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AQ5006 - Aquaculture: Principles and Practices

Credit points: 03
Year: 2018
Student Contribution Band: Band 2
Administered by: College of Science and Engineering

Available to students enrolled in the Bachelor of Applied Science, Graduate Diploma, Master of Applied Science, Graduate Certificate of Development Practice, Graduate Diploma of Development Practice, Master of Science and Masters of Development Practice.

This subject aims to inspire and motivate students through research-informed teaching in this rapidly developing field. Aquaculture: Principles and Practices discusses the scope and role of aquaculture for increasing food and profit yields of marine, brackish and freshwater organisms. This subject integrates laboratory and field based learning so that students benefit from varied circumstances, contact and settings. Students maintain their own aquaculture organisms (fish or crustaceans, depending on availability) in an intensive aquaculture system, develop skills to propagate hard and soft corals, measure water quality parameters at the largest prawn farm in tropical north Australia, experiment with live feeds for use in hatchery production and learn about aquaculture research at the Australian Institute for Marine Science (AIMS). Students will develop practical animal husbandry skills and report writing skills. The course coordinator/lecturer has considerable experience in the aquaculture industry and associated wild fisheries. The biological principles of aquaculture including species selection, hatchery breeding and rearing and grow-out practices. aquaculture technology and systems, overseas experience and Australian potential are addressed.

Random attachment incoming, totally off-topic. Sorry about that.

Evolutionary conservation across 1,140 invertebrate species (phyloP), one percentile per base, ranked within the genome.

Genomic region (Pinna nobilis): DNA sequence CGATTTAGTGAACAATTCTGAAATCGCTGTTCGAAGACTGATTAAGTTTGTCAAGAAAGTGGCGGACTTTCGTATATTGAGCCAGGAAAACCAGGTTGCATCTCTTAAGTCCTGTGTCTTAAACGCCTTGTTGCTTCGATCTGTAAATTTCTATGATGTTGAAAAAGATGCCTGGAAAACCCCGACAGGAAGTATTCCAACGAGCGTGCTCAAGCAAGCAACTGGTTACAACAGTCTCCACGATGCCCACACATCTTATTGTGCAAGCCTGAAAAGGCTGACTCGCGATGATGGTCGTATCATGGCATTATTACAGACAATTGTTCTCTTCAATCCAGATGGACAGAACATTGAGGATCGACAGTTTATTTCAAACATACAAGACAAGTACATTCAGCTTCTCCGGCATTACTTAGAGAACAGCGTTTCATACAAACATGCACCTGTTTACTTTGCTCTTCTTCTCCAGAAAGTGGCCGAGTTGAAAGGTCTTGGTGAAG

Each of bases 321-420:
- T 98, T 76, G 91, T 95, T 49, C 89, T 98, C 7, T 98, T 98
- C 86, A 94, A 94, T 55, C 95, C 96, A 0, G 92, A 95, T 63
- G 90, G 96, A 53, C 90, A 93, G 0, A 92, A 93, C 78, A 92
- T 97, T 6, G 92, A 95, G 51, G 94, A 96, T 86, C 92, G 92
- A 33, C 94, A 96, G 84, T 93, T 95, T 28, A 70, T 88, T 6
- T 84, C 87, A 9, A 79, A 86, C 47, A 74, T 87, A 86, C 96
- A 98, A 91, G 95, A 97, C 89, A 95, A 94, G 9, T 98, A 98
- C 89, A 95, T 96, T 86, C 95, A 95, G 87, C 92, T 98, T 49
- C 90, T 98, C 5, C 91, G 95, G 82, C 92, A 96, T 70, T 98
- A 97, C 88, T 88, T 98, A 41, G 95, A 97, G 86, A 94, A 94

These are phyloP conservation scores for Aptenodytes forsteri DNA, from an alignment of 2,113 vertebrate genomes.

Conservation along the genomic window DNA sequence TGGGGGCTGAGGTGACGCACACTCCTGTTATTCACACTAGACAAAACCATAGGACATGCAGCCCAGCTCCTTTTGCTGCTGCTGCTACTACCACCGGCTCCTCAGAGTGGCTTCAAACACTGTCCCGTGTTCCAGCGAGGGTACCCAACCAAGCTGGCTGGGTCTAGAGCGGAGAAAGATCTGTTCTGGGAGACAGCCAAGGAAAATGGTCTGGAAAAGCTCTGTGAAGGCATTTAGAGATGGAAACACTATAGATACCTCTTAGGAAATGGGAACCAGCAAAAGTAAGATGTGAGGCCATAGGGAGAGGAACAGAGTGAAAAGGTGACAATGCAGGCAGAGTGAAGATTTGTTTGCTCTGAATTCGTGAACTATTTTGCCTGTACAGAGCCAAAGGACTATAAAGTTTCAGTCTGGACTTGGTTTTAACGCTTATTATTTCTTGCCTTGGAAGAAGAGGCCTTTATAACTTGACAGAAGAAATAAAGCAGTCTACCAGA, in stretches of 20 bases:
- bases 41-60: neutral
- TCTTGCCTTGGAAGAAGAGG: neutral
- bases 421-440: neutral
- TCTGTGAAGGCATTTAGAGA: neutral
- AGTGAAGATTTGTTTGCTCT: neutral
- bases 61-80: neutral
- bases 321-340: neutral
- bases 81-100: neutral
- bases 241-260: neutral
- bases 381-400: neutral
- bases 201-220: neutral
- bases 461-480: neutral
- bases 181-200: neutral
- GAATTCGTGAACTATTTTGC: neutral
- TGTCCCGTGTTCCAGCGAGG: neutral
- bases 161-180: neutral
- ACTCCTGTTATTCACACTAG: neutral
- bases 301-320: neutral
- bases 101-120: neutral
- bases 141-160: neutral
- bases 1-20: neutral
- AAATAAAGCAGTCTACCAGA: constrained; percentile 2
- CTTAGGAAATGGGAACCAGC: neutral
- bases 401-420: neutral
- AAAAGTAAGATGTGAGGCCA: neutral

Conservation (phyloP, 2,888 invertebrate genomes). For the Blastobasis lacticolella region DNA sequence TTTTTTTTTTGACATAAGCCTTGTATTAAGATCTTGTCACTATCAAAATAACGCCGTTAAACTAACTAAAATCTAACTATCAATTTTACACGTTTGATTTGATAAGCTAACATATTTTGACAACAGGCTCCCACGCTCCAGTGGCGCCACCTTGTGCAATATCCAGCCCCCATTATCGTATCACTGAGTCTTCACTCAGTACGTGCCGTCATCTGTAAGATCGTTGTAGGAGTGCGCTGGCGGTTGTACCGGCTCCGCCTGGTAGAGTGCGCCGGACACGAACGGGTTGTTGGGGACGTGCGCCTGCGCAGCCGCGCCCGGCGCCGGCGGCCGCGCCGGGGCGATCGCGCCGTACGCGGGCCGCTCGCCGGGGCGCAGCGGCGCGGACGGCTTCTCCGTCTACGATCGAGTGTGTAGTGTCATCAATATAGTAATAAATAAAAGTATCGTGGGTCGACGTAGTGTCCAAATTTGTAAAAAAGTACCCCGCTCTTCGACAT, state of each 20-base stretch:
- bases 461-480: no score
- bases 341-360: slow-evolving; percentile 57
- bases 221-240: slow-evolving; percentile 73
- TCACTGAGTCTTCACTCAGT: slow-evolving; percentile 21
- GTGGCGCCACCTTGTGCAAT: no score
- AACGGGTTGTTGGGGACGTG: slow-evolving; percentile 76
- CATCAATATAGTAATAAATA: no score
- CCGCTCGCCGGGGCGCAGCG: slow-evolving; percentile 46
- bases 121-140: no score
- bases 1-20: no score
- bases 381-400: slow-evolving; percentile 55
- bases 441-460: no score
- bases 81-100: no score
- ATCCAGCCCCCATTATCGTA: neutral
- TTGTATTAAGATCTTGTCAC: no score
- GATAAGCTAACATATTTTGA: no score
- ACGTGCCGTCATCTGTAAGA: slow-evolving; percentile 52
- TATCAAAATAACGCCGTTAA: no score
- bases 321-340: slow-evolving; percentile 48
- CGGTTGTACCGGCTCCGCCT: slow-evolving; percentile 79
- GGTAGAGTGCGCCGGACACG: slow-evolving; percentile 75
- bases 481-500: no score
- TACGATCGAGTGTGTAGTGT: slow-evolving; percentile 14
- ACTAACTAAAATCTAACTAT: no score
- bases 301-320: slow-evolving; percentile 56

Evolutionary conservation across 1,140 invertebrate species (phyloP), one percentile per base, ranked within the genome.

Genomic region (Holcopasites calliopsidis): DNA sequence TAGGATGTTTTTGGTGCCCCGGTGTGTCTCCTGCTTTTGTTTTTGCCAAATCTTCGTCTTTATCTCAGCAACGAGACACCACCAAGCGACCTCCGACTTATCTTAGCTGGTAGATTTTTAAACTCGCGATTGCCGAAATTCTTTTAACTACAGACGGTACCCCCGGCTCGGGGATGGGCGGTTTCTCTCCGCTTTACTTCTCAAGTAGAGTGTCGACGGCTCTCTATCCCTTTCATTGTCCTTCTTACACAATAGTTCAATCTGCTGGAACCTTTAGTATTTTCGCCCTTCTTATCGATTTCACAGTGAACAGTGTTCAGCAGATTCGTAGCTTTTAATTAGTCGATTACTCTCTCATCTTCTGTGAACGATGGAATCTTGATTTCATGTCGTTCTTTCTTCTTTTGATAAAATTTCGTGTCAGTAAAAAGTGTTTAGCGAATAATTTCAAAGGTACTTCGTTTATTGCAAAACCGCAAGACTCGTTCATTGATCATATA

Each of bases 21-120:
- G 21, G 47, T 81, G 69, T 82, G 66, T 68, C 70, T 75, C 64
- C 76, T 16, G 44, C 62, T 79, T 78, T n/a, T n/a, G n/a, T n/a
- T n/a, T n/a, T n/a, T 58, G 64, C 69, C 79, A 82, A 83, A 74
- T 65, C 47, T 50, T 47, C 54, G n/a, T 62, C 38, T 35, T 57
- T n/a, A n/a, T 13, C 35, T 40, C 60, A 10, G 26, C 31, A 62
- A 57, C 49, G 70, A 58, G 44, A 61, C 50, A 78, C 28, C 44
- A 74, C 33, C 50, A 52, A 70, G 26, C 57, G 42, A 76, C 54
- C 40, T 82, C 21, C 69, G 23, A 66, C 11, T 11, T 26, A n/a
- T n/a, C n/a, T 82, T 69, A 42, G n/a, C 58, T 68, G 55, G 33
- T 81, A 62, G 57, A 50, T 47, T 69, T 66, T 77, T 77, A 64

Learning Outcomes

  • a preliminary understanding of the biological and other principles underlying aquaculture;
  • an appreciation of the potential future of aquaculture and factors that will influence it;
  • an appreciation of the scope and need for aquaculture in food production;
  • an awareness of the environmental demands, including aspects of pollution and disease, for sustained aquaculture;
  • to enable students to evaluate their aptitude, enthusiasm and commitment for undertaking a major, and possibly pursuing a future career, in aquaculture; and a general understanding of the different types of aquaculture systems.
Assumed
Knowledge:
Previous degree in Biology required.
Inadmissible
Subject
Combinations:
AQ2001

Availabilities

Townsville, Internal, Study Period 1
Census Date 22-Mar-2018
Contact hours:
  • 25 hours lectures
  • 3 hours tutorials
  • 24 hours practicals
    Assessment: end of semester exam (50%); assignments (50%).

    Note: Minor variations might occur due to the continuous Subject quality improvement process, and in case of minor variation(s) in assessment details, the Subject Outline represents the latest official information.